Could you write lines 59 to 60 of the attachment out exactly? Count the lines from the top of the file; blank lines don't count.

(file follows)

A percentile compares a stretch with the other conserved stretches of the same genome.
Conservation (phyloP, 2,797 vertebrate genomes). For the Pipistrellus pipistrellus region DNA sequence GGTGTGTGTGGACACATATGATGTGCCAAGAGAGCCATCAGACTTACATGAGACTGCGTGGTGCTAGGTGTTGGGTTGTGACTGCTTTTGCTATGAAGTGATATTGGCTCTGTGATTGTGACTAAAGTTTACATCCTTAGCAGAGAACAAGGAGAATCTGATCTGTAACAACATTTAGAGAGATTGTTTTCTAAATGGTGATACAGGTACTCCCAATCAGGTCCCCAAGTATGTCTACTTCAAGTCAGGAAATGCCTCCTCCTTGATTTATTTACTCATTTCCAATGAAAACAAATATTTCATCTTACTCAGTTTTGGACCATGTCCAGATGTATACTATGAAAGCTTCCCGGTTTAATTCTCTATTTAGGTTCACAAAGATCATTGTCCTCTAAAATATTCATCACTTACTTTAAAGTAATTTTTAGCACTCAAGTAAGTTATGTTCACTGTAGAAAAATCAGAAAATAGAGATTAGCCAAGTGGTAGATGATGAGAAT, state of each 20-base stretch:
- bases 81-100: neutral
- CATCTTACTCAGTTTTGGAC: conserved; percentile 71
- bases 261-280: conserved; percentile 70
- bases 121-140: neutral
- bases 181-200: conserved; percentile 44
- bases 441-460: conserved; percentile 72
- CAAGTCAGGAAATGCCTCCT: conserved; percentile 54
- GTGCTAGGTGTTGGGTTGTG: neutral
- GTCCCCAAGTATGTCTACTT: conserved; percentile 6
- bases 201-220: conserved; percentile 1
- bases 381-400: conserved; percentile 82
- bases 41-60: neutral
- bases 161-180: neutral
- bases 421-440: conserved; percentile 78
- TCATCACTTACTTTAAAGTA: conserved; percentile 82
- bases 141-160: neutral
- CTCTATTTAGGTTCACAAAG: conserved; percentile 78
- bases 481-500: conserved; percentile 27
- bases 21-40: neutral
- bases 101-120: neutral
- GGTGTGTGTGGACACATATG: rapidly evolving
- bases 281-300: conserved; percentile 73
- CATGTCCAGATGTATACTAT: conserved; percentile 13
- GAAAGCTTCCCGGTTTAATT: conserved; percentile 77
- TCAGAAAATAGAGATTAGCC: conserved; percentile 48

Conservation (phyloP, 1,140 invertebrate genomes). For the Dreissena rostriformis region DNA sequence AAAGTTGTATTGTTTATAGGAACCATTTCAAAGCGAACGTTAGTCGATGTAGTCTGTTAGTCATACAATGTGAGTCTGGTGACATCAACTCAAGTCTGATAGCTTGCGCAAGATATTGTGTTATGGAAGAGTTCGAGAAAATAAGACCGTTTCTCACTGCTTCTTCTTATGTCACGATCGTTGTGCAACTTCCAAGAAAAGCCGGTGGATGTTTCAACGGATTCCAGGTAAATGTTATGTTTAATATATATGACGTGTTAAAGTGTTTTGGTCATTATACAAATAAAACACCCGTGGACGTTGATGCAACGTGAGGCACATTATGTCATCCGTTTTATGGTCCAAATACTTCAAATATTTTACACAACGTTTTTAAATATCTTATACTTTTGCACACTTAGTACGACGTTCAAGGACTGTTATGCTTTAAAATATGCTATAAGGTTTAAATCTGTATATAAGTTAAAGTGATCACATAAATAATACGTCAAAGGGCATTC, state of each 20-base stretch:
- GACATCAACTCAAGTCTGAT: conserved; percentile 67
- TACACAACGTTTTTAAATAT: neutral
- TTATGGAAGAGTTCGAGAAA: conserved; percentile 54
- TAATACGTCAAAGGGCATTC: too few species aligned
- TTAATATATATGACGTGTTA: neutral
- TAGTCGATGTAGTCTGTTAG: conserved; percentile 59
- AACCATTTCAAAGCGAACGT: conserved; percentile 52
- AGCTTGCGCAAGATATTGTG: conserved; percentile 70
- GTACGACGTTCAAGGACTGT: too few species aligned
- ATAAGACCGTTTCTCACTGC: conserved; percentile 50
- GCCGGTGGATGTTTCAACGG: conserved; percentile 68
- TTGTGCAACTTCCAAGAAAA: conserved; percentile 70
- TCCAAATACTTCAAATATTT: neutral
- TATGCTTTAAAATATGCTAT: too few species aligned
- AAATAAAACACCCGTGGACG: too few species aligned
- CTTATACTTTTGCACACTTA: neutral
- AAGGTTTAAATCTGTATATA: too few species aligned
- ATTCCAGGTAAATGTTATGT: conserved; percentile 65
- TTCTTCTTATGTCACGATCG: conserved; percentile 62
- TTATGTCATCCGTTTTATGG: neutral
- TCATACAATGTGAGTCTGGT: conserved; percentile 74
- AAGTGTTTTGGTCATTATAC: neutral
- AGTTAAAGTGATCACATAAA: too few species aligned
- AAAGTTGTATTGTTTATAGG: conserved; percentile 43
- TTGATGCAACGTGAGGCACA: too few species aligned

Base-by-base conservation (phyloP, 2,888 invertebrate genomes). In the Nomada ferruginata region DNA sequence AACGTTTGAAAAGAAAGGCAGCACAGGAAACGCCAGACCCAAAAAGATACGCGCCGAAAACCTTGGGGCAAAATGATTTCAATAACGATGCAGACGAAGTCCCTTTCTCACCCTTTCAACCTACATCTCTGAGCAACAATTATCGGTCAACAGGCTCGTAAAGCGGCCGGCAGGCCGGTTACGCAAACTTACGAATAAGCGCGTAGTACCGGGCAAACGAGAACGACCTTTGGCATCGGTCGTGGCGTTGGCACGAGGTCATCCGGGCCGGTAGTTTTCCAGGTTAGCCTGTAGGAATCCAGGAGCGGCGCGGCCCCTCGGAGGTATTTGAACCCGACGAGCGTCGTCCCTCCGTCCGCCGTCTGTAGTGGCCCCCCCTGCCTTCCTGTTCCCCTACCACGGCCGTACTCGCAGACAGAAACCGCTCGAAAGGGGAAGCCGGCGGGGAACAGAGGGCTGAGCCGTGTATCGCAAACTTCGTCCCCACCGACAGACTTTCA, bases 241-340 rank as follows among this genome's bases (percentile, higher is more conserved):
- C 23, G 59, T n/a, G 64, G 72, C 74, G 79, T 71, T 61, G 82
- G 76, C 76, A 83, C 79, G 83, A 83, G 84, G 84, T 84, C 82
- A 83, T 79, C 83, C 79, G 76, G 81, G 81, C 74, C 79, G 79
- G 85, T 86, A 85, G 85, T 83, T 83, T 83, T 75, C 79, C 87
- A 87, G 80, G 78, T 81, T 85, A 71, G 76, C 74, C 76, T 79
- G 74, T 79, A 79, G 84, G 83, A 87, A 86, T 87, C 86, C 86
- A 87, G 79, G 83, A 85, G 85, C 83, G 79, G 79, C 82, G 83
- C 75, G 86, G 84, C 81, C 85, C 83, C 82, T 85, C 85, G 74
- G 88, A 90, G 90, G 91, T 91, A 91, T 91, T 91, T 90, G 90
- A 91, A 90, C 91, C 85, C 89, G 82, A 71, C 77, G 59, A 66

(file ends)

- A 87, G 80, G 78, T 81, T 85, A 71, G 76, C 74, C 76, T 79
- G 74, T 79, A 79, G 84, G 83, A 87, A 86, T 87, C 86, C 86